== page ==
County cricket avoids the ECB's cost-cutting measures

County cricket avoids the ECB’s cost-cutting measures as first-class counties are told their central handouts for 2020-21 would remain untouched amid financial uncertainty

  • County cricket is to avoid the ECB’s new austerity measures amid financial crisis 
  • But Sportsmail understands that there is a caveat to the county cricket pledge
  • Funds will only be passed on in full if the international schedule and the Hundred go ahead as planned next summer, and all TV money is recouped
  • ECB announced 62 staff will lose jobs as they face losses doubling to £200m 

County cricket is to be spared from the ECB’s new austerity measures despite the governing body slashing their own workforce by a sixth and saving 20% in wages.

The 18 first-class counties were on Tuesday given notice that their central handouts for 2020-21 would remain untouched from current annual levels – which range from £3.8million for clubs with category A grounds to £3.6million for rivals at category C venues.

Sportsmail understands there is a caveat to the pledge, with the funds only being passed on in full in the event that the international schedule and new Hundred competition go ahead as planned next summer, and all TV money is recouped.

The first-class counties were told their central handouts for 2020-21 would remain untouched

The ECB have already expedited payments until the end of January as part of their coronavirus rescue package and have moved to provide clarity to the counties as to what they can expect to receive from February 1, 2021 onwards, as several begin their financial years on October 1.

A virtual meeting of the ECB and chairmen and chief executives of the 18 first-class clubs is scheduled for next Tuesday and the governing body’s finance team will then hold talks with individual clubs to gain a picture of the challenges each faces over the next few years.

In revealing that 62 jobs within the organisation would be lost, the ECB chief executive Tom Harrison said English cricket was ‘facing its most significant challenge of the modern era,’ and warned that this year’s losses could double to £200million if next summer’s programmes were similarly hit.

‘We must reduce the cost base across the game – and that requires the ECB to lead the way by reducing its own cost base,’ Harrison said.

‘Given this new reality, if we are to safeguard cricket’s long-term future and still deliver on the growth ambitions of our Inspiring Generations strategy, it is clear the ECB will need to become a leaner and more agile organisation.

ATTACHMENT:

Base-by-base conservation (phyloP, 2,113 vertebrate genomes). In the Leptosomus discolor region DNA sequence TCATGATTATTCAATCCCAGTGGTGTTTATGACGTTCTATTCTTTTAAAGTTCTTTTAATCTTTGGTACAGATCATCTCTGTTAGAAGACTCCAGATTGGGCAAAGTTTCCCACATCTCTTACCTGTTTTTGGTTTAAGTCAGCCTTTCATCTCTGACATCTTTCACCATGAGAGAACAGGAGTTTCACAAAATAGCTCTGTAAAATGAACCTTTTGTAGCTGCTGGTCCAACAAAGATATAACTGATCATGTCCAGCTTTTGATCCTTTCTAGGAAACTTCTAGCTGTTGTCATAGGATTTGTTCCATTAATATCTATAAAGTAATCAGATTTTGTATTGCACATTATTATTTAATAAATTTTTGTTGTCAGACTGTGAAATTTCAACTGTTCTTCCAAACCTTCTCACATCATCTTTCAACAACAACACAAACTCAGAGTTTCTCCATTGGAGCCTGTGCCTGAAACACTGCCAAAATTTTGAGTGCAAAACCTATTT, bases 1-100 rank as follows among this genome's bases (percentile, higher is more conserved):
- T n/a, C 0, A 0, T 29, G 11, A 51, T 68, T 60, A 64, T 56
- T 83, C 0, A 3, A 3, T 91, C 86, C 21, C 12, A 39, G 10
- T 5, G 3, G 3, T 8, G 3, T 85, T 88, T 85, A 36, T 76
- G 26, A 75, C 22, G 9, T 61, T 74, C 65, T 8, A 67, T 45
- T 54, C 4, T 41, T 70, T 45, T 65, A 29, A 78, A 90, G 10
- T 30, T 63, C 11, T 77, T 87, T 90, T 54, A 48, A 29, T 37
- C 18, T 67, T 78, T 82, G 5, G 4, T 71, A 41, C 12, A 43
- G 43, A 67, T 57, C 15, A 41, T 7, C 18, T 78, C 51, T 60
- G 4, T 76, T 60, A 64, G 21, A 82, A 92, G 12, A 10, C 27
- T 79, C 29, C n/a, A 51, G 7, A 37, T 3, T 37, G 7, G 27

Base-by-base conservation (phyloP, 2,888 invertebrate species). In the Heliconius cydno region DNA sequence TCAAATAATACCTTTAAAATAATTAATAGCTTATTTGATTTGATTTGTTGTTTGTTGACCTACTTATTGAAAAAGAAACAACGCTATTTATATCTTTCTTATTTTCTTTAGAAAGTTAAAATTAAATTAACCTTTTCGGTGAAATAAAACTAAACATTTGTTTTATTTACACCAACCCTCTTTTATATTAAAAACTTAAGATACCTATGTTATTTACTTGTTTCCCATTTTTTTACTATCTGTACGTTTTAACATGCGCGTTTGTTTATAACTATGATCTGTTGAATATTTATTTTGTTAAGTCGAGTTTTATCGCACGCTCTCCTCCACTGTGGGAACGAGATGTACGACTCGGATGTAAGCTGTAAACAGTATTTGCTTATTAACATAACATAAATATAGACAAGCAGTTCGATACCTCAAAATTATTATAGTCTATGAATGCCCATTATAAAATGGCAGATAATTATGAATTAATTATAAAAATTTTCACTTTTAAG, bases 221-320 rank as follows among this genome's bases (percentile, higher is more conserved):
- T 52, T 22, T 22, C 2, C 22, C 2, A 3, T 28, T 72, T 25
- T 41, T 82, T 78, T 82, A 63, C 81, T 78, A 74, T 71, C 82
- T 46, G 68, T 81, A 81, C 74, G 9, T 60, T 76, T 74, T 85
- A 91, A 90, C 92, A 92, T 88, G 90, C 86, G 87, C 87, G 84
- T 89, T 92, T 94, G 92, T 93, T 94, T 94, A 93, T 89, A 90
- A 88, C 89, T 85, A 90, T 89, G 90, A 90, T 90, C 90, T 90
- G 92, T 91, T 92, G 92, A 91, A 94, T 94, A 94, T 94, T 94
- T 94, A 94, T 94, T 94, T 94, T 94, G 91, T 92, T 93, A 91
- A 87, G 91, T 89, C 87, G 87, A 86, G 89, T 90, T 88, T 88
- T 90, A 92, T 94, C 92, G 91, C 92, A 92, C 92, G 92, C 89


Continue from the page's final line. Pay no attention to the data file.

ECB chief executive Tom Harrison announced 62 roles will be removed from their structure

‘Over recent weeks we have thoroughly reviewed the ECB’s structures and budgets in order to reduce central costs without compromising on our ambitions. We have now shared with colleagues our board-approved proposals, which will generate significant savings.

‘Every part of the ECB is affected by these changes, and these savings will only be possible by reducing our headcount.

‘These proposals include a 20% reduction in our workforce budget, which will equate to the removal of 62 roles from our structure – a number which is largely made up of existing headcount and a small number of vacant positions.’

Last year, ECB employee numbers surged to an all-time high 379 but they have already started to go down.

As Sportsmail reported last month, there will be no direct replacements for coaches removed from the pathway system over the past 12 months.

County cricket has been spared from the ECB’s austerity measures during these tough times

Instead, the process of seconding people from counties to work with teams below full international level will continue.

Elsewhere, some positions will become more flexible in a re-structure of a business that has already begun a consultation process with staff.

The re-structuring of the organisation comes in the first year of five in which the ECB has doubled its overall annual income to £425million.

Incoming chairman Ian Watmore last week revealed that losses for 2020 – of around £100million for the organisation and potentially up to £180million for the wider game – could be clawed back over the next four years with good husbandry.

It was forecast around the shires that handouts would be cut by between 10-25% but the decision has avoided inflicting any more pain on a domestic game in the final throes of a truncated, behind-closed-doors season.




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